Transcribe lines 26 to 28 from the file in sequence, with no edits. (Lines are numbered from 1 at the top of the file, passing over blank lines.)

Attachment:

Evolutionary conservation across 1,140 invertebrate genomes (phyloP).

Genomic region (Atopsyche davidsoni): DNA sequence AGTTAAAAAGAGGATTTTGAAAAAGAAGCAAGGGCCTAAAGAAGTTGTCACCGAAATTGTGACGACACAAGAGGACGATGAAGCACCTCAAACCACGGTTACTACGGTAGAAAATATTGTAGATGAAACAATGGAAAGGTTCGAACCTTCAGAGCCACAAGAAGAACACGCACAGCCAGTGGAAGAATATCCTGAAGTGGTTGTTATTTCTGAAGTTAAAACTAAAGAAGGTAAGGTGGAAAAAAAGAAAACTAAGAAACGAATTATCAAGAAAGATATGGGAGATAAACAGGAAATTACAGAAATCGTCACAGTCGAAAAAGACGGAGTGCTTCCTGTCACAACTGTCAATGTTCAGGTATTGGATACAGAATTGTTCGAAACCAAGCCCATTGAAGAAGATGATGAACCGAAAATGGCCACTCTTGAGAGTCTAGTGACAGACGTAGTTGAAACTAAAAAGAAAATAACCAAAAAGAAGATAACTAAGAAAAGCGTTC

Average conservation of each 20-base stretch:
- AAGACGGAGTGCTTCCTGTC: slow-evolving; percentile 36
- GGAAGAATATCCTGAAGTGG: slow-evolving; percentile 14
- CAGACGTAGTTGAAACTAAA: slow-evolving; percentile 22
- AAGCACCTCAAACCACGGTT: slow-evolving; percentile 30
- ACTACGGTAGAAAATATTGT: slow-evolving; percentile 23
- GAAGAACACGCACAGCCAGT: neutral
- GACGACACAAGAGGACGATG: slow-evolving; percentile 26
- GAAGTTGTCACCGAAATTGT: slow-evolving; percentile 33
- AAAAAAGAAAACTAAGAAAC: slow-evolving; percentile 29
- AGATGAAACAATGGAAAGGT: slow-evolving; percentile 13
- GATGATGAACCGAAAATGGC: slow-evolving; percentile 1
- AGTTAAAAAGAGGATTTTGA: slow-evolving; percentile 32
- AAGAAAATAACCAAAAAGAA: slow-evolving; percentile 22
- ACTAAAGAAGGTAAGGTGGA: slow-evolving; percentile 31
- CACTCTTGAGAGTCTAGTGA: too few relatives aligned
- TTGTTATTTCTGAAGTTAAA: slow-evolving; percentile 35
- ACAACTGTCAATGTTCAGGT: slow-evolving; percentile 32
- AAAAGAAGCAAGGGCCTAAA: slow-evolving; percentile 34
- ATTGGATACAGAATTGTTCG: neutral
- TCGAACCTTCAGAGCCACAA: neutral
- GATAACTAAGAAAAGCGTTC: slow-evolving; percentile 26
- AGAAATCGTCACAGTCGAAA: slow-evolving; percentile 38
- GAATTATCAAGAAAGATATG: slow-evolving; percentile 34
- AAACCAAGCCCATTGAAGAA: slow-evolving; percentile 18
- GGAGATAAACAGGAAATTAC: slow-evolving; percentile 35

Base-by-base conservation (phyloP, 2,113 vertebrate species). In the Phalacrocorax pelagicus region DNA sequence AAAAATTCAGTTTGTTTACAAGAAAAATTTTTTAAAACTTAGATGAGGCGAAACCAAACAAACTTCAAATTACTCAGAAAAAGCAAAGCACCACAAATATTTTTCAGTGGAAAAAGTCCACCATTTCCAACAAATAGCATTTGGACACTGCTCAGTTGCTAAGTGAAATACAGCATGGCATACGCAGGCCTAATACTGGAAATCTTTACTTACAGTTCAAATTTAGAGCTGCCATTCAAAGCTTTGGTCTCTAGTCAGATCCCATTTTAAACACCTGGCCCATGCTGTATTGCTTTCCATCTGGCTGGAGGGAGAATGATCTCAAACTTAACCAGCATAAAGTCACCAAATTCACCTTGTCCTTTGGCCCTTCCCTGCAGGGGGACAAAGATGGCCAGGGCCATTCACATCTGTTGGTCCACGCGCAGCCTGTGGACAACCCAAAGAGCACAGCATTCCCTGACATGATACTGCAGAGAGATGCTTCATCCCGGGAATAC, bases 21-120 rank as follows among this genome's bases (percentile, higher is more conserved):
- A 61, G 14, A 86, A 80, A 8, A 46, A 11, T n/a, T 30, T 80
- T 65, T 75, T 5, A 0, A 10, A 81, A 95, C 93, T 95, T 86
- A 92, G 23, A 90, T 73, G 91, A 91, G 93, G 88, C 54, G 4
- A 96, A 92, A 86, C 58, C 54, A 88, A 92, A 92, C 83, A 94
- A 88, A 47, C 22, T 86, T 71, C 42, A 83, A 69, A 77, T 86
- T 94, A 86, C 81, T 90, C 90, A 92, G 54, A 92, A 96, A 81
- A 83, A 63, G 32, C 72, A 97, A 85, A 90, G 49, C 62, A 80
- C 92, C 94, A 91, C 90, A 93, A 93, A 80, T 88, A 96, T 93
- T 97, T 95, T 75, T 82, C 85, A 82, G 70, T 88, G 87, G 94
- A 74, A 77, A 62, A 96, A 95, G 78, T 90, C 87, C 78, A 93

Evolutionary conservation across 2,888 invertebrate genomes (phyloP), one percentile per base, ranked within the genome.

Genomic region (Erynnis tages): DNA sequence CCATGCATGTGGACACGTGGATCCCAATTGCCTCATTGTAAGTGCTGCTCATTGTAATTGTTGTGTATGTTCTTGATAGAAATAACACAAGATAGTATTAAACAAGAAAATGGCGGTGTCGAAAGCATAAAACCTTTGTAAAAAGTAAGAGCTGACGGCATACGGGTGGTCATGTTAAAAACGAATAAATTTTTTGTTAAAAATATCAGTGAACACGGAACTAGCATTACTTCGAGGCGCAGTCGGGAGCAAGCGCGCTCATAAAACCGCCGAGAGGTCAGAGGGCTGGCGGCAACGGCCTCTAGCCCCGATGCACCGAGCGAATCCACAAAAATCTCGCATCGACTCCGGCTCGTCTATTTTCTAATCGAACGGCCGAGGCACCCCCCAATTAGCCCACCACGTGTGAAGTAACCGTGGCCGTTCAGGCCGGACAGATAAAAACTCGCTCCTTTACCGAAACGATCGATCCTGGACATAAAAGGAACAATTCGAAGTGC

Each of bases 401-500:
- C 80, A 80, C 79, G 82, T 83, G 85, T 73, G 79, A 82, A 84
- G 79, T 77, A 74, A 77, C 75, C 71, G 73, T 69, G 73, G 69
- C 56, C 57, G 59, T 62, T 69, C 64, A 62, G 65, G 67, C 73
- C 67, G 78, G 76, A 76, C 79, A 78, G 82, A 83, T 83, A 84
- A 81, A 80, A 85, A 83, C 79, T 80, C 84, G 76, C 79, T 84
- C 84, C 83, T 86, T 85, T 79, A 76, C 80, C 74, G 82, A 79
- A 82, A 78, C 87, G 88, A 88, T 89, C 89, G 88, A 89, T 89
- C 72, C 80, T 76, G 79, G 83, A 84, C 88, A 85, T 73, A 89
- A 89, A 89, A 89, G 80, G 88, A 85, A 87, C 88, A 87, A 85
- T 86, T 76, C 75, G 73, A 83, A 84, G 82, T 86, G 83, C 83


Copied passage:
- GAATTATCAAGAAAGATATG: slow-evolving; percentile 34
- AAACCAAGCCCATTGAAGAA: slow-evolving; percentile 18
- GGAGATAAACAGGAAATTAC: slow-evolving; percentile 35